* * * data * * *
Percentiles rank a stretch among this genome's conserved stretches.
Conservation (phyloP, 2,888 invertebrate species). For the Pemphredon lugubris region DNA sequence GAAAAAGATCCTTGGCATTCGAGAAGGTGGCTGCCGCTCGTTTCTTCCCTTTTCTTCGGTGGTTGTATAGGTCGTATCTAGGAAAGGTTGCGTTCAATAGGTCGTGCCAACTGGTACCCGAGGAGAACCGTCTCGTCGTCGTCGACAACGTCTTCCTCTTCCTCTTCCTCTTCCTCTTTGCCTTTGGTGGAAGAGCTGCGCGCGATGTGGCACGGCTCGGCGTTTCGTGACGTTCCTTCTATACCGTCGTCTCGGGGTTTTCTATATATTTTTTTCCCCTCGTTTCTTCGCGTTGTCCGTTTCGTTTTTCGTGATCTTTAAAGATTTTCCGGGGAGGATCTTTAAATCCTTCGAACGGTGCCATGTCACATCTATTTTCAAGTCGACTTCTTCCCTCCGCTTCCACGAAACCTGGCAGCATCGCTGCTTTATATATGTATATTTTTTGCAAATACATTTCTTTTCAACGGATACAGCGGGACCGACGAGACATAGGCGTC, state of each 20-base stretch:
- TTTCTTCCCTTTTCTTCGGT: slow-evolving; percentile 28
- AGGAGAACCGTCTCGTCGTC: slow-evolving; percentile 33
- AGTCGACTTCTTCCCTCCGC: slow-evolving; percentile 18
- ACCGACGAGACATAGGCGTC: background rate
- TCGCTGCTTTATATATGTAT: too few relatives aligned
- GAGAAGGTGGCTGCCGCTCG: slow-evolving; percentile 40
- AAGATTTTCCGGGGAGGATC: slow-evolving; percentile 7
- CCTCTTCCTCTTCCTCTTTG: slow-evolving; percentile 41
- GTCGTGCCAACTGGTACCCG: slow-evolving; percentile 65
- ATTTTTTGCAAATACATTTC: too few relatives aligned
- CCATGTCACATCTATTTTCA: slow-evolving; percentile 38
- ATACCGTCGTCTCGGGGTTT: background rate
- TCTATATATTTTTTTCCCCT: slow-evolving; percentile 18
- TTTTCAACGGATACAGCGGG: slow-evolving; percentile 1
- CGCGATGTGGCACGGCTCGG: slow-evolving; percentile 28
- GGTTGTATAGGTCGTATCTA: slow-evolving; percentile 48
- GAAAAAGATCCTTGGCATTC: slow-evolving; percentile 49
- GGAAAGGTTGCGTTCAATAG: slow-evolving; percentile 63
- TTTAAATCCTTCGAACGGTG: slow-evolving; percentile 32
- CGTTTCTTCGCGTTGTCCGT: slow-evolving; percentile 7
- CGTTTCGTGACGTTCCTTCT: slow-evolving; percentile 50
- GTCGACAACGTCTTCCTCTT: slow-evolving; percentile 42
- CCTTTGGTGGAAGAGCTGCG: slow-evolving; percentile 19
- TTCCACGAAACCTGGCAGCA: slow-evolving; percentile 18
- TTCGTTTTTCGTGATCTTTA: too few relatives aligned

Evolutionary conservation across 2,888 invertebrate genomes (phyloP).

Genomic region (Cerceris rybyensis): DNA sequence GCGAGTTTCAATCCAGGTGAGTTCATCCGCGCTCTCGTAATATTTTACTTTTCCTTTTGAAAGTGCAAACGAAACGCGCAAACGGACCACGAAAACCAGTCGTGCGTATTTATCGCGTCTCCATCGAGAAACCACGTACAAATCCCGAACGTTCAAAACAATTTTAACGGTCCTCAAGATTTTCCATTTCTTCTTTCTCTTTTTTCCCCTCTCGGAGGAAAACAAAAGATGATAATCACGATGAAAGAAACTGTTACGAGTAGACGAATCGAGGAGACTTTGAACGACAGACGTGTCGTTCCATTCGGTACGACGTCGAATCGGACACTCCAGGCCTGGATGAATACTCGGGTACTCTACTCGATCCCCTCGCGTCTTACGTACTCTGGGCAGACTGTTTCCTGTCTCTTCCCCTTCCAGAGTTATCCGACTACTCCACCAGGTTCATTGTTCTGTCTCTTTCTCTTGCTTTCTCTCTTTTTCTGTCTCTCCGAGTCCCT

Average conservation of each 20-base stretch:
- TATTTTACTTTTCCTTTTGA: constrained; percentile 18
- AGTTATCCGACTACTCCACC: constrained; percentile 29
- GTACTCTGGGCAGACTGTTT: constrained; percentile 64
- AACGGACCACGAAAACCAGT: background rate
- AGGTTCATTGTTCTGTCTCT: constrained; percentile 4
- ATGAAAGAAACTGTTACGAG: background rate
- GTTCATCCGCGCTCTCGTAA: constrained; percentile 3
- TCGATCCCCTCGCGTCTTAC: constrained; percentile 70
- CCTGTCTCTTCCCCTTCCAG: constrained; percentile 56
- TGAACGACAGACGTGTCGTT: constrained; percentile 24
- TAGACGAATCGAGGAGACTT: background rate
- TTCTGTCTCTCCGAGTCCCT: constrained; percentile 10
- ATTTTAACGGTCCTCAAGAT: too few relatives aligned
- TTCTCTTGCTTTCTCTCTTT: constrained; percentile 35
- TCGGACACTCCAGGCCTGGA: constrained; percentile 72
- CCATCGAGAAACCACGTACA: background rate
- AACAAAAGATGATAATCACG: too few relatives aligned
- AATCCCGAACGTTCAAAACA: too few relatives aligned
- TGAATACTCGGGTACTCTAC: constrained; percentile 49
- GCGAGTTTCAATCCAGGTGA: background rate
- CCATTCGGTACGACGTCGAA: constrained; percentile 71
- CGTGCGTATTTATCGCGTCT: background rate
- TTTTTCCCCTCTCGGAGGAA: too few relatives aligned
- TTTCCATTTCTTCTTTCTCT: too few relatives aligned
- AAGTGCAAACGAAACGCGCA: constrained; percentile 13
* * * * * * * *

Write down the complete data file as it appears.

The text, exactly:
Percentiles rank a stretch among this genome's conserved stretches.
Conservation (phyloP, 2,888 invertebrate species). For the Pemphredon lugubris region DNA sequence GAAAAAGATCCTTGGCATTCGAGAAGGTGGCTGCCGCTCGTTTCTTCCCTTTTCTTCGGTGGTTGTATAGGTCGTATCTAGGAAAGGTTGCGTTCAATAGGTCGTGCCAACTGGTACCCGAGGAGAACCGTCTCGTCGTCGTCGACAACGTCTTCCTCTTCCTCTTCCTCTTCCTCTTTGCCTTTGGTGGAAGAGCTGCGCGCGATGTGGCACGGCTCGGCGTTTCGTGACGTTCCTTCTATACCGTCGTCTCGGGGTTTTCTATATATTTTTTTCCCCTCGTTTCTTCGCGTTGTCCGTTTCGTTTTTCGTGATCTTTAAAGATTTTCCGGGGAGGATCTTTAAATCCTTCGAACGGTGCCATGTCACATCTATTTTCAAGTCGACTTCTTCCCTCCGCTTCCACGAAACCTGGCAGCATCGCTGCTTTATATATGTATATTTTTTGCAAATACATTTCTTTTCAACGGATACAGCGGGACCGACGAGACATAGGCGTC, state of each 20-base stretch:
- TTTCTTCCCTTTTCTTCGGT: slow-evolving; percentile 28
- AGGAGAACCGTCTCGTCGTC: slow-evolving; percentile 33
- AGTCGACTTCTTCCCTCCGC: slow-evolving; percentile 18
- ACCGACGAGACATAGGCGTC: background rate
- TCGCTGCTTTATATATGTAT: too few relatives aligned
- GAGAAGGTGGCTGCCGCTCG: slow-evolving; percentile 40
- AAGATTTTCCGGGGAGGATC: slow-evolving; percentile 7
- CCTCTTCCTCTTCCTCTTTG: slow-evolving; percentile 41
- GTCGTGCCAACTGGTACCCG: slow-evolving; percentile 65
- ATTTTTTGCAAATACATTTC: too few relatives aligned
- CCATGTCACATCTATTTTCA: slow-evolving; percentile 38
- ATACCGTCGTCTCGGGGTTT: background rate
- TCTATATATTTTTTTCCCCT: slow-evolving; percentile 18
- TTTTCAACGGATACAGCGGG: slow-evolving; percentile 1
- CGCGATGTGGCACGGCTCGG: slow-evolving; percentile 28
- GGTTGTATAGGTCGTATCTA: slow-evolving; percentile 48
- GAAAAAGATCCTTGGCATTC: slow-evolving; percentile 49
- GGAAAGGTTGCGTTCAATAG: slow-evolving; percentile 63
- TTTAAATCCTTCGAACGGTG: slow-evolving; percentile 32
- CGTTTCTTCGCGTTGTCCGT: slow-evolving; percentile 7
- CGTTTCGTGACGTTCCTTCT: slow-evolving; percentile 50
- GTCGACAACGTCTTCCTCTT: slow-evolving; percentile 42
- CCTTTGGTGGAAGAGCTGCG: slow-evolving; percentile 19
- TTCCACGAAACCTGGCAGCA: slow-evolving; percentile 18
- TTCGTTTTTCGTGATCTTTA: too few relatives aligned

Evolutionary conservation across 2,888 invertebrate genomes (phyloP).

Genomic region (Cerceris rybyensis): DNA sequence GCGAGTTTCAATCCAGGTGAGTTCATCCGCGCTCTCGTAATATTTTACTTTTCCTTTTGAAAGTGCAAACGAAACGCGCAAACGGACCACGAAAACCAGTCGTGCGTATTTATCGCGTCTCCATCGAGAAACCACGTACAAATCCCGAACGTTCAAAACAATTTTAACGGTCCTCAAGATTTTCCATTTCTTCTTTCTCTTTTTTCCCCTCTCGGAGGAAAACAAAAGATGATAATCACGATGAAAGAAACTGTTACGAGTAGACGAATCGAGGAGACTTTGAACGACAGACGTGTCGTTCCATTCGGTACGACGTCGAATCGGACACTCCAGGCCTGGATGAATACTCGGGTACTCTACTCGATCCCCTCGCGTCTTACGTACTCTGGGCAGACTGTTTCCTGTCTCTTCCCCTTCCAGAGTTATCCGACTACTCCACCAGGTTCATTGTTCTGTCTCTTTCTCTTGCTTTCTCTCTTTTTCTGTCTCTCCGAGTCCCT

Average conservation of each 20-base stretch:
- TATTTTACTTTTCCTTTTGA: constrained; percentile 18
- AGTTATCCGACTACTCCACC: constrained; percentile 29
- GTACTCTGGGCAGACTGTTT: constrained; percentile 64
- AACGGACCACGAAAACCAGT: background rate
- AGGTTCATTGTTCTGTCTCT: constrained; percentile 4
- ATGAAAGAAACTGTTACGAG: background rate
- GTTCATCCGCGCTCTCGTAA: constrained; percentile 3
- TCGATCCCCTCGCGTCTTAC: constrained; percentile 70
- CCTGTCTCTTCCCCTTCCAG: constrained; percentile 56
- TGAACGACAGACGTGTCGTT: constrained; percentile 24
- TAGACGAATCGAGGAGACTT: background rate
- TTCTGTCTCTCCGAGTCCCT: constrained; percentile 10
- ATTTTAACGGTCCTCAAGAT: too few relatives aligned
- TTCTCTTGCTTTCTCTCTTT: constrained; percentile 35
- TCGGACACTCCAGGCCTGGA: constrained; percentile 72
- CCATCGAGAAACCACGTACA: background rate
- AACAAAAGATGATAATCACG: too few relatives aligned
- AATCCCGAACGTTCAAAACA: too few relatives aligned
- TGAATACTCGGGTACTCTAC: constrained; percentile 49
- GCGAGTTTCAATCCAGGTGA: background rate
- CCATTCGGTACGACGTCGAA: constrained; percentile 71
- CGTGCGTATTTATCGCGTCT: background rate
- TTTTTCCCCTCTCGGAGGAA: too few relatives aligned
- TTTCCATTTCTTCTTTCTCT: too few relatives aligned
- AAGTGCAAACGAAACGCGCA: constrained; percentile 13